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Using Protein Powder in the Kitchen

We love smoothies: Americans spend close to $13 billion on them every year. And sales of protein powders, a key smoothie ingredient, continue to rise. 

But in an age when a protein has become the go-to nutrient, cooks are starting to experiment with protein powder in dishes that are more solid than liquid. And if you’re a vegan cook, NaturesPlus offers a line of organic all-plant protein powders that allow your creativity to flourish.

To get the most from protein, you need to distribute your intake throughout the day. That’s one big advantage of using protein powders in the kitchen; it allows you to get all you need in an almost effortless fashion.

There are some things to watch for. For instance, in baked goods, “if your batter is over one-half protein powder, your food will turn out really dry and rubbery,” says Anna Sward, author of The Ultimate Protein Powder Cookbook (Countryman).

She also notes that, unlike regular bread, “protein bread doesn’t rise very much when they’re baked. That’s why you need to bake them in a narrow-enough baking pan (ideally a silicone one) so that the batter has some height before you even bake it.”

In addition, plant-based powders are much more absorbent than animal-based ones; if a recipe calls for let’s say, pea protein, you really can’t substitute something like whey powder, which is animal-based.

If a recipe doesn’t turn out right, no worries. Sward encourages you to not be “overly rigid or scared about experimenting with your powders, ingredients, and flavors. Listen to your taste buds.”

NaturesPlus organic vegan powders are ideal for such experimentation. They come in four varieties—Almond, Paleo, Pea and Pumpkin Seed—and are free of gluten, soy, added sugars and GMOs. What’s more, they include enzymes that help liberate the energy found in these proteins.

While making bread, cookies, brownies, muffins and other treats (including no-cook bars and energy bites) with protein powder is one option, it isn’t the only one. Here are some others:

  • Add protein powder to your morning oatmeal, along with fresh fruit and nuts.
  • Soaked chia seeds and NaturesPlus Paleo Protein team up to make a nutritious, flavorful pudding base.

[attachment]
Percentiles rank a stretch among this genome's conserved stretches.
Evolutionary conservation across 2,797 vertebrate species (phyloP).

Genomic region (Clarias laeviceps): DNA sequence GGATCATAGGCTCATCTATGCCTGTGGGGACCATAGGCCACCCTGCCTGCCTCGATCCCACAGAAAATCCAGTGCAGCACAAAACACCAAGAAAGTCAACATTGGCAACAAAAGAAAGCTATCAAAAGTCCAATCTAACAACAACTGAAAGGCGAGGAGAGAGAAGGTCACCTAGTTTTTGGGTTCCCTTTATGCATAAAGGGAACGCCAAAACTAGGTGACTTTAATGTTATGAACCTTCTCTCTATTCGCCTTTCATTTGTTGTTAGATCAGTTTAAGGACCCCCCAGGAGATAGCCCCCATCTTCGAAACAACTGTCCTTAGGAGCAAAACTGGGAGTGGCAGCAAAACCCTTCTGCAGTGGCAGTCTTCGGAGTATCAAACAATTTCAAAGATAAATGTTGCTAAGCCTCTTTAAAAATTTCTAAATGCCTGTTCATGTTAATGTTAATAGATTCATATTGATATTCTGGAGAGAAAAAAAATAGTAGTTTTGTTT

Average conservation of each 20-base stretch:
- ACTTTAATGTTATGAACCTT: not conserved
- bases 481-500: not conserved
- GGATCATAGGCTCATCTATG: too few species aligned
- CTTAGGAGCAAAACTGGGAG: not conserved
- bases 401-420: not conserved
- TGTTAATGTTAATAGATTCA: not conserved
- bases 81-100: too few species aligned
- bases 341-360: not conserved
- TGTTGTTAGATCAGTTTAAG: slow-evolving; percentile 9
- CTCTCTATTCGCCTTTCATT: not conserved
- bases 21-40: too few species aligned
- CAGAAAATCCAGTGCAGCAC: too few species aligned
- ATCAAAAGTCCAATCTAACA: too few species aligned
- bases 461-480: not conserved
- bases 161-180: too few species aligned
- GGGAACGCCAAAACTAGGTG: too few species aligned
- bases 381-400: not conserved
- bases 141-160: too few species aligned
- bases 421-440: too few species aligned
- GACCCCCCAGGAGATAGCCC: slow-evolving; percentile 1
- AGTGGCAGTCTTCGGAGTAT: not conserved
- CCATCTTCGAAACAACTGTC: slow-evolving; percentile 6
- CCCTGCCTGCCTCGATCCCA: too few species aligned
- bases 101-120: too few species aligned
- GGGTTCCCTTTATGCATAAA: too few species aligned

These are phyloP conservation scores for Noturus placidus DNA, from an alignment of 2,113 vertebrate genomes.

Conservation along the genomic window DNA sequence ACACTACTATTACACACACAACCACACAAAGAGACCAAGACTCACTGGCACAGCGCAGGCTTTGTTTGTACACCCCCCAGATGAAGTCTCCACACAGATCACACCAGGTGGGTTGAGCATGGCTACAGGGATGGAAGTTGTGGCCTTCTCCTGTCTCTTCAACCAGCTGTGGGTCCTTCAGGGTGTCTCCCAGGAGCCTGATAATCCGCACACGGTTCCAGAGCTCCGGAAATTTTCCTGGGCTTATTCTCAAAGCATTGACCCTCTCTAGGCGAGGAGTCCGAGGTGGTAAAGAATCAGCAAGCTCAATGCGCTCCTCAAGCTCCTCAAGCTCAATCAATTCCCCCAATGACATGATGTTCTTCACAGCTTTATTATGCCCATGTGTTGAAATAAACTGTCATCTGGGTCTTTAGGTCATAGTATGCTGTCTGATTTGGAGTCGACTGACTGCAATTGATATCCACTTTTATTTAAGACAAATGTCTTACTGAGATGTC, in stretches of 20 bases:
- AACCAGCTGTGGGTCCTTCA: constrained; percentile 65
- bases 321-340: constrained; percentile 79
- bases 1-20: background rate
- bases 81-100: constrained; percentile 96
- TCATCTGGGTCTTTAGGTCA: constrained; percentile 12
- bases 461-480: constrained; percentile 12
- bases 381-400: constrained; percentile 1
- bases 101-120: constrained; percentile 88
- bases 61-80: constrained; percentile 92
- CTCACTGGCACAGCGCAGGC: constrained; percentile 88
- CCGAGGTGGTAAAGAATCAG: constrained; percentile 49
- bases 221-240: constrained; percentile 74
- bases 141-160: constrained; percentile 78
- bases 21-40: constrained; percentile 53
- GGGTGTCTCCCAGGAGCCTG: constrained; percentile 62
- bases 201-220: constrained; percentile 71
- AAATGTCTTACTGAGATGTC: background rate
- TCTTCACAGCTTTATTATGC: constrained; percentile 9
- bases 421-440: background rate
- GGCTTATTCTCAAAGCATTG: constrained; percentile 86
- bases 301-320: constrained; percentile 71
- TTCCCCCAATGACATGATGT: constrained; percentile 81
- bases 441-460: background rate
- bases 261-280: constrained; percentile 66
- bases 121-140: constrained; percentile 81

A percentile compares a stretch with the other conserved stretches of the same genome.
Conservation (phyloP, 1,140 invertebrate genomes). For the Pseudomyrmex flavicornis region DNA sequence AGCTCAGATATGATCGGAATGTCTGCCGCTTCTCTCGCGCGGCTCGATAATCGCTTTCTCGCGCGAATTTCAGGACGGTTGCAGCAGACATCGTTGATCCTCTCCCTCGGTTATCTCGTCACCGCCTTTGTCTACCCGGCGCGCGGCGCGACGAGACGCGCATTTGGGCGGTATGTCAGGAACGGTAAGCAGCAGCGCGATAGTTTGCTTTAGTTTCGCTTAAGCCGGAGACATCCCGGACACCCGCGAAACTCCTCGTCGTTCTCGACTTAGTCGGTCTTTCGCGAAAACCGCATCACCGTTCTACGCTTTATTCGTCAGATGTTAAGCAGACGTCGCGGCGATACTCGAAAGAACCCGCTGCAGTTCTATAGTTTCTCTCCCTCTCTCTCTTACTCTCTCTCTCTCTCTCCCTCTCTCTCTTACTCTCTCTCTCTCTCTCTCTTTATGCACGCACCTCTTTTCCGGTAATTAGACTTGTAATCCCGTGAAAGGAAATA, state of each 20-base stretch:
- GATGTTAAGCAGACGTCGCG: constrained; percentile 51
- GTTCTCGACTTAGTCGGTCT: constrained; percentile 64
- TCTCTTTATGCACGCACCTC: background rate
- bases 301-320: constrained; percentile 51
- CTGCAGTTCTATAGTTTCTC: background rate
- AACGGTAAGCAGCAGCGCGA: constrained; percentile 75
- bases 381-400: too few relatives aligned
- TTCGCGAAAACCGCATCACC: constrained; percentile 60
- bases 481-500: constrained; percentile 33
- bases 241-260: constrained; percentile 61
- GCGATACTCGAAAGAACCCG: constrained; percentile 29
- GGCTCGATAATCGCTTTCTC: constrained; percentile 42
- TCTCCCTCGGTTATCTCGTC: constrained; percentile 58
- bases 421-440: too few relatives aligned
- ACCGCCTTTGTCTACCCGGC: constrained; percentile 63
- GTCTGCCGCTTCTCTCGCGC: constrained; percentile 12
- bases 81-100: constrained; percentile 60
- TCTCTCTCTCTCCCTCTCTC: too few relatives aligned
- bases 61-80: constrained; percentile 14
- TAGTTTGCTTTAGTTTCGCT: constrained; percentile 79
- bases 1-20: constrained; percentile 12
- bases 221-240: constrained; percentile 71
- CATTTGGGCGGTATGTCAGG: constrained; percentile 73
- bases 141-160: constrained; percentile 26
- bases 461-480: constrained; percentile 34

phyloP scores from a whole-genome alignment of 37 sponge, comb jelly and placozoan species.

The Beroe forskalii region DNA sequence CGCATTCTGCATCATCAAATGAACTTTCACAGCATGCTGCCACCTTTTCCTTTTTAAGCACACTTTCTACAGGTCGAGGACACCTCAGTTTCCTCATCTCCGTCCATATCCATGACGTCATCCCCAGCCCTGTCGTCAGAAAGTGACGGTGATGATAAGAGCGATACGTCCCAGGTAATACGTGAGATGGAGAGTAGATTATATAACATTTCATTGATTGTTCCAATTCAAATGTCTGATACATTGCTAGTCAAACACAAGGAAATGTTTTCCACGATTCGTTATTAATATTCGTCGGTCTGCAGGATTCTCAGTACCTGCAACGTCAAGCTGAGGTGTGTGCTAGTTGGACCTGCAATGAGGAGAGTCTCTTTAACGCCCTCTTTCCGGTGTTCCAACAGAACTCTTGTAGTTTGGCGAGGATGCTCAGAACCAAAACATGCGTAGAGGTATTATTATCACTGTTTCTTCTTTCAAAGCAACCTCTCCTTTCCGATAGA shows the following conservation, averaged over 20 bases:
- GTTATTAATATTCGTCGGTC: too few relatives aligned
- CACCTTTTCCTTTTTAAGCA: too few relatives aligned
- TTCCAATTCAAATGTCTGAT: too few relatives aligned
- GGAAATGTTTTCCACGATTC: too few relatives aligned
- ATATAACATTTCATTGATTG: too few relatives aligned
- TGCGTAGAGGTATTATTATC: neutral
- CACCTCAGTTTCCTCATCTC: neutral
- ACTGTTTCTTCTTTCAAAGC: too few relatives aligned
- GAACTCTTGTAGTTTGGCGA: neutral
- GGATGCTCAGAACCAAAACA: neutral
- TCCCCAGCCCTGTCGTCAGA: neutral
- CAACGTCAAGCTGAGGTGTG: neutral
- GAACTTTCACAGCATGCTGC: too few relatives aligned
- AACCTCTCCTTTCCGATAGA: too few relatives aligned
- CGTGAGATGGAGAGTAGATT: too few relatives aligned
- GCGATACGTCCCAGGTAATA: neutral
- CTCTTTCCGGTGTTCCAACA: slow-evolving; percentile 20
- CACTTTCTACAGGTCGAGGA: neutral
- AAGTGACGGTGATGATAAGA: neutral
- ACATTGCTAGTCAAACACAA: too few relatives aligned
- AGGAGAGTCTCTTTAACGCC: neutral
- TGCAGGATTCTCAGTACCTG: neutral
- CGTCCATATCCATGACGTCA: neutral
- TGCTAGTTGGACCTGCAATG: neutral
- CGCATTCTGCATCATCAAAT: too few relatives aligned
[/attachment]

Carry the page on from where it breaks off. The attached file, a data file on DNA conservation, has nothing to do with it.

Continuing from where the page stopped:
• Throw protein powder in a blender with a banana, a cup of unsweetened almond or coconut milk and a tablespoon each of peanut butter and flax seeds for a post-workout smoothie.
  • NaturesPlus Pea Protein is a natural enhancement for pasta dishes.
  • Pair protein powder with pumpkin purée and mashed chickpeas for an imaginative burger substitute. You can also combine a plant-based powder with black beans for another alternative to burgers made with chopped meat.

Three-Minute Egg & Sweet Potato Protein Soldiers

“Before I moved to England, I had no idea what Eggs and Soldiers were,” Anna Sward writes. “I did some research and found out that these thinly sliced pieces of toast are called ‘soldiers’ because they’re evocative of soldiers on parade.”

cooking spray or coconut oil

1/4 cup NaturesPlus Organic Pea Protein Powder

1/4 cup sweet potato flour

3/4 cup liquid egg whites

1 egg

1. Preheat a nonstick frying pan and add some cooking spray or coconut oil. Turn heat to high.
2. Mix the next three ingredients together; spread the batter into the pan like a big pancake (it’ll be chunky and thick; just press it down with a spatula). Turn the heat down to medium.
3. Bring a small pan of water to a boil; carefully drop in the egg (shell and all). Cover pan, turn off the heat and wait 5 minutes. Remove egg, rinse in cold water and prop up in egg dish or bowl.
4. Flip the “pancake,” then slice into strips. Tap the top of the eggshell and peel enough so that you can eat it with your soldiers.

    Yields 2 servings

    Source: excerpted from The Ultimate Protein Powder Cookbook by Anna Sward. Reproduced by permission of Countryman Press. All rights reserved.

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    **These statements have not been evaluated by the Food and Drug Administration. This product is not intended to diagnose, treat, cure or prevent any disease.

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